Farming for the future: How climate-smart agriculture can protect Sri Lanka’s smallholders

More than 1,300 farmers received over 1.6 million LKR as part of insurance payouts for crop damage caused by excess rain or dry spells.

(Colombo, 15 September 2021) More than 1,300 farmers received over 1.6 million LKR as part of insurance payouts for crop damage caused by excess rain or dry spells. The International Water Management Institute (IWMI), together with local partners, introduced the initiative which is part of a project that helps Sri Lanka’s smallholder farmers develop resilience to climate change and extreme weather events.

A farmer in the North Central province of Sri Lanka who is a beneficiary of IWMI’s hi-tech bundled solutions initiative.
Photo credit: Samurdhi Ranasinghe/IWMI

“It is expected that the poorest and most marginalized communities will be the hardest hit from the projected impacts of climate change, increasing poverty and inequality,” said Dr. Giriraj Amarnath, IWMI’s Research Group Leader – Water Risks and Disasters (WRD), at the payout ceremony. “Through this project, our goal is to empower rural farmers in this country with hi-tech agricultural technologies.”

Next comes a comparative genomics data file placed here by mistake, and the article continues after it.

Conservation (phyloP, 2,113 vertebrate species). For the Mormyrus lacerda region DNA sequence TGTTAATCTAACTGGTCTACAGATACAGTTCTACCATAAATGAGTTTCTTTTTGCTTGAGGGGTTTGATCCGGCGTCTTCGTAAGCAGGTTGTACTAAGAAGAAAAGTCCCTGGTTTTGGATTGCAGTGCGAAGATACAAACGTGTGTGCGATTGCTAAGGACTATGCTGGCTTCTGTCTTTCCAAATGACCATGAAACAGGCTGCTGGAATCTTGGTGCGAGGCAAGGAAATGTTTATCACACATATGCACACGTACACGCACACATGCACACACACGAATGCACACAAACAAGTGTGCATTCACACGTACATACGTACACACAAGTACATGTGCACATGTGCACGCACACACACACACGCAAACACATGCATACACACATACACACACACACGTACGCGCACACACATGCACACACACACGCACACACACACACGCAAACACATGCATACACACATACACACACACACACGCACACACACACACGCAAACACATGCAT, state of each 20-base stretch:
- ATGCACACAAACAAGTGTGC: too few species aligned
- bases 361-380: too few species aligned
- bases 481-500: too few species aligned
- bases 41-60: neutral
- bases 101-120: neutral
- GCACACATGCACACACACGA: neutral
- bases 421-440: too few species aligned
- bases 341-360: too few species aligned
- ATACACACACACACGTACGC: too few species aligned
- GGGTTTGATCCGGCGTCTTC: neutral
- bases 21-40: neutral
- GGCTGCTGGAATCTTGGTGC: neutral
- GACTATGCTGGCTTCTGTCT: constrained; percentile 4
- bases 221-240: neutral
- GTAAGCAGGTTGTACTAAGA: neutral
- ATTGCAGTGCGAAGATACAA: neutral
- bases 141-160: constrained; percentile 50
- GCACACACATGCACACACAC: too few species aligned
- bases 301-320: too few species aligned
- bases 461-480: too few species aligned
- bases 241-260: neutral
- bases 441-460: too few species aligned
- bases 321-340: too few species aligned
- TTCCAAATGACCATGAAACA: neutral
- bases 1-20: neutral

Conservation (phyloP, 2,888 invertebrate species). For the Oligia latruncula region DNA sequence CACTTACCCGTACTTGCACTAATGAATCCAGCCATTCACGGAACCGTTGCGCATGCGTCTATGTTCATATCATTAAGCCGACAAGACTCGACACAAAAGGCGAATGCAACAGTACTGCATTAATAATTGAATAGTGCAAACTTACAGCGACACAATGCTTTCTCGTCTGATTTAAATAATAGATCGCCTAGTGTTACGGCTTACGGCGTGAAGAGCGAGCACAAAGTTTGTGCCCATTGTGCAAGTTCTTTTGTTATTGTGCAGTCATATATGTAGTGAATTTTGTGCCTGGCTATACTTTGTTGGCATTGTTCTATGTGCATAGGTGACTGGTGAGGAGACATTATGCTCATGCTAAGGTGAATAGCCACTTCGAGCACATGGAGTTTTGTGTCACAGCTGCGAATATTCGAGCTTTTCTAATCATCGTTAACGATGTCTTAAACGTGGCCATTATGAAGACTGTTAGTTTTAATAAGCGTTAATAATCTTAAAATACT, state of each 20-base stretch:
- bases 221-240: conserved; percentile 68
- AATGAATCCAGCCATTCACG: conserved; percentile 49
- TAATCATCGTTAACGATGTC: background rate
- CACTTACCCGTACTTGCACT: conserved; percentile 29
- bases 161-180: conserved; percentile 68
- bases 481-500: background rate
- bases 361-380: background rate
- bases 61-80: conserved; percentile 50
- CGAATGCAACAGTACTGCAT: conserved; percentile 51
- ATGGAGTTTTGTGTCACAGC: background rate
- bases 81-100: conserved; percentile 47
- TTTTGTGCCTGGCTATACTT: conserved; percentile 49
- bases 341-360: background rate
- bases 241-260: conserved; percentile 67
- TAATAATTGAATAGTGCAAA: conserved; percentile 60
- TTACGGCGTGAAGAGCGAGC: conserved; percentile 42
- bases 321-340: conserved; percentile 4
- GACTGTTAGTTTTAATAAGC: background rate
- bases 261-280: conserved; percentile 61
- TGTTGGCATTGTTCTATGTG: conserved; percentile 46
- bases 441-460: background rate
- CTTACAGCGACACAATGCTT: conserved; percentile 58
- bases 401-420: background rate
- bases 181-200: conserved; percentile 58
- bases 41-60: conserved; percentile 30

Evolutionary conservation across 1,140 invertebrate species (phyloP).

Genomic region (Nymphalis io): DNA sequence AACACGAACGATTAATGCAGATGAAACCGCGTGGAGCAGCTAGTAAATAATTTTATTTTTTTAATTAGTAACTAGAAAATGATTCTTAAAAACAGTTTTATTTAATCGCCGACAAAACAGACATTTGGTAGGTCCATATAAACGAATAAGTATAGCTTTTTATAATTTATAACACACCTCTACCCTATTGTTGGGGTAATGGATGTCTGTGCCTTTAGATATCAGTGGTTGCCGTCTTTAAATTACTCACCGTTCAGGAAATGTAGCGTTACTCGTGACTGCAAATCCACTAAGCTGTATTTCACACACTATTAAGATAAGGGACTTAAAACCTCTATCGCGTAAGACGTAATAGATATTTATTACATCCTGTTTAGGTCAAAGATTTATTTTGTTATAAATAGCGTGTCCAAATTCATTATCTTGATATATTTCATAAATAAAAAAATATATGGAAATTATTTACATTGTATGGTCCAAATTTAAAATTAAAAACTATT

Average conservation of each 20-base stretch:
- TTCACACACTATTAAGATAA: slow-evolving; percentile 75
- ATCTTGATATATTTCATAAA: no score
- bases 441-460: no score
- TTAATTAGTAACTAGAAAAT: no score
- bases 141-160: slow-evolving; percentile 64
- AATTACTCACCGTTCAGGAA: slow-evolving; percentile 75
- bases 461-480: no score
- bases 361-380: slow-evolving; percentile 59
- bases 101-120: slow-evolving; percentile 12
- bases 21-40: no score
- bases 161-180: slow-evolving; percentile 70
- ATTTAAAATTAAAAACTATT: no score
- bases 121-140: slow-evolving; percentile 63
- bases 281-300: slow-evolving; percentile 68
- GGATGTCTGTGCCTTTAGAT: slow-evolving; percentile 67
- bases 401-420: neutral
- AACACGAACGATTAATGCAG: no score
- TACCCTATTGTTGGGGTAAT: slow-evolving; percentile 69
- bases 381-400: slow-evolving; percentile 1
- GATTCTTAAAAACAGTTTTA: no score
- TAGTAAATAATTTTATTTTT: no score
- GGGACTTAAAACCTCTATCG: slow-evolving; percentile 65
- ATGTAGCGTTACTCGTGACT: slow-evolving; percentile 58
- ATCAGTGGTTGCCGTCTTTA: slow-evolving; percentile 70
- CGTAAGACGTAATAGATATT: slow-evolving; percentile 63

The climate report released last month by the Intergovernmental Panel on Climate Change (IPCC) warns that climate change is widespread and intensifying extreme weather events such as floods and droughts. Indeed, according to recent studies carried out by IWMI, since 1966 more than 27 million people have been affected by and droughts in Sri Lanka with economic losses estimated at over USD 2.62 billion.

Following success in India and a recent pilot in the Anuradhapura district in Sri Lanka, this payout ceremony marked the expansion of this hi-tech bundled solutions initiative to encompass nine other rural villages in the country belonging to the five districts of Ampara, Anuradhapura, Kurunegala, Monaragala, and Vavuniya.

As part of the bundled solutions package, farmers receive climate risk insurance, agro-climatic advice, and climate resilient seeds. The insurance payouts are calculated by the respective insurance company according to an “parametric index” developed by IWMI, which uses satellite data to determine agricultural production losses. Advice on agronomy and climate is provided in all local languages via an SMS service which supports farmers to determine weather patterns more accurately and identify best agricultural practices. In addition, farmers receive improved and adapted seeds which can withstand floods and droughts. Overall, this climate-smart solution has the potential to boost year-round agricultural production and increase farmers’ income.

Government dignitaries, local partners, and farmer leaders attended the payout ceremony, which was held online due to the current Covid-19 travel constraints.